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On Opponent Scouting

26 октября 2007 | Автор: geokond  | Просмотров: 3535 |

      »  Table Tennis

On Opponent Scouting

When in a tournament, and playing new, unfamiliar opponents, you can improve your performance against a specific opponent if you have scouted him while he is playing matches. Even top players do so (well, they use videos and call it 'studying the opponent' or 'preparing matches'. Anyway, I think 'live' scouting has some advantages, specially since you can direct your attention to things that can't be as easily seen in video, or not seen at all).

The whole point is simple: Anything you'll see, think in how to deal with it to your profit.

What To Scout

Here are some ideas regarding what to pay attention when scouting a player. You could pay attention to:

1 - His Footwork:
Try to answer this questions: How does he deal with shots out of his power zones (elbow, extreme FH...)? Does he reach or moves to the ball? How often does he step around his BH? What percentage of the table is he covering with his FH / BH. Discover the exact spot where shots to the elbow or pocket hurts him more. This point is dependent on the player's body, it's not a fixed point in the table.

2 - His Grip:
Does he change it when switching from one wing to the other?.Does his grip favor one wing? Does he hold the racket loosely or tighly? Does he use a lot of wrist? Does he adapt the grip to play certain strokes (like flips)? Do you think that his changes are a weakness (like in players that use his BH from all over the table, and have to change his grip fo play a proper FH) or a strength (like in Waldner, to improve the use of wrist and play deceptive strokes)? If they are a weakness, think in how to take profit of them. If they are a strength, think in how are you going to play him, to prevent him to use that wrist against you.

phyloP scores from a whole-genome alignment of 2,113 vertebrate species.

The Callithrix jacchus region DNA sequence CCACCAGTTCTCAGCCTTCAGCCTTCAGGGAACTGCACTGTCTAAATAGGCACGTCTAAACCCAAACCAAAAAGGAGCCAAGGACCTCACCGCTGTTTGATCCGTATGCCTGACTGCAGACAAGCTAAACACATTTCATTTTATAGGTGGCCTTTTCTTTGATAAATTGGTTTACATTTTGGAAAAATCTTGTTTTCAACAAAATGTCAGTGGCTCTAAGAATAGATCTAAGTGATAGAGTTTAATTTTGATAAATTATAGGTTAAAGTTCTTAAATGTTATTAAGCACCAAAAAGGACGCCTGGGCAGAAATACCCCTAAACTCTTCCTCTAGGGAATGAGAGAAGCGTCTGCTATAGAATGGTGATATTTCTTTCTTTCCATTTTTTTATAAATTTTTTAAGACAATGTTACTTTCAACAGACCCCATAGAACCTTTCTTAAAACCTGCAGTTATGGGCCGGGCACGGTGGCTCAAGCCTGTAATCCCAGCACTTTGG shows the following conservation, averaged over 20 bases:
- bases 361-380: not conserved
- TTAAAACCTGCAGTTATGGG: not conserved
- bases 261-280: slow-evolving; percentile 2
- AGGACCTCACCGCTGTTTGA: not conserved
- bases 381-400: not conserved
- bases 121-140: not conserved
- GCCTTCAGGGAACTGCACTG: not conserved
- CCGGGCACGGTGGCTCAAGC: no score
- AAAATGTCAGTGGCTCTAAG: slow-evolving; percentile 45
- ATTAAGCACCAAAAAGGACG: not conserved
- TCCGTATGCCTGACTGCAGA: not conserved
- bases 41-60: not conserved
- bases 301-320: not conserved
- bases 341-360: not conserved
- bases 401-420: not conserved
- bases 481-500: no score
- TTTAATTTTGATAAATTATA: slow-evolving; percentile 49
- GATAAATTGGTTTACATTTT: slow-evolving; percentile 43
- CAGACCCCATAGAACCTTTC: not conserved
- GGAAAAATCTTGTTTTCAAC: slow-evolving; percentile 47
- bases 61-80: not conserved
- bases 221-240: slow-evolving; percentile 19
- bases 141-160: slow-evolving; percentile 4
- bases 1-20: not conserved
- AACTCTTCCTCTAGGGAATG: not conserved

Also, what grip is he using for serves? Does he use the same grip for all serves, or is he changing from serve to serve? This is of the uttermost importance, since you have to inspect...

3 - His Serves:
If you have problems returning serves, watching future opponents serve will improve a lot your performance when playing against them. You have to find out what serves does he use (and most players have a reduced set of good serves) and what variation is he employing. If you still have problems understanding his serves, watch how are his opponents returning his serves.
Find out when (on which serve & serve return combination) does he go for a 3rd ball attack. Find out what are his surprise serves. Also, find if there are any serve returns that put him in problems (like an angled, off the bounce fast push)?

4 - His Serve Reception:
Try to find an answer to this questions: What serves is he receiving aggressively? Can he atack serves? How does he deal with a serve? How's his flip? Can he push fast/short/spinny?

5 - His Ready Stance:
For some players, this greatly defines how aggressive will be his service return, and how steady is he planning to play. Some players change it tactically. See if you can take profit of this, like in a surprise serve.

6 - His Footwork:
If the player is a looper, his footwork will be FH oriented, and he will stay mostly at his BH corner. Find out: When does he step around and FH loop? Can he recover his position when one of his hard shots come back (blocked, fished or whatever)? Also, watch how he deals with angled balls, and balls to the middle (elbow or poket). If he is predictable on this, you can take a lot of advantage on this.

7 - His Style:
Is he a looper, a hitter, a blocker or a chopper? Does be play close or far from table? Is he consistent? Does he take chances and play risky shots? Is he steady? Can he use both wings with equal effectivity? If he is some sort of defensive player, find when and how does he play his attacking shots.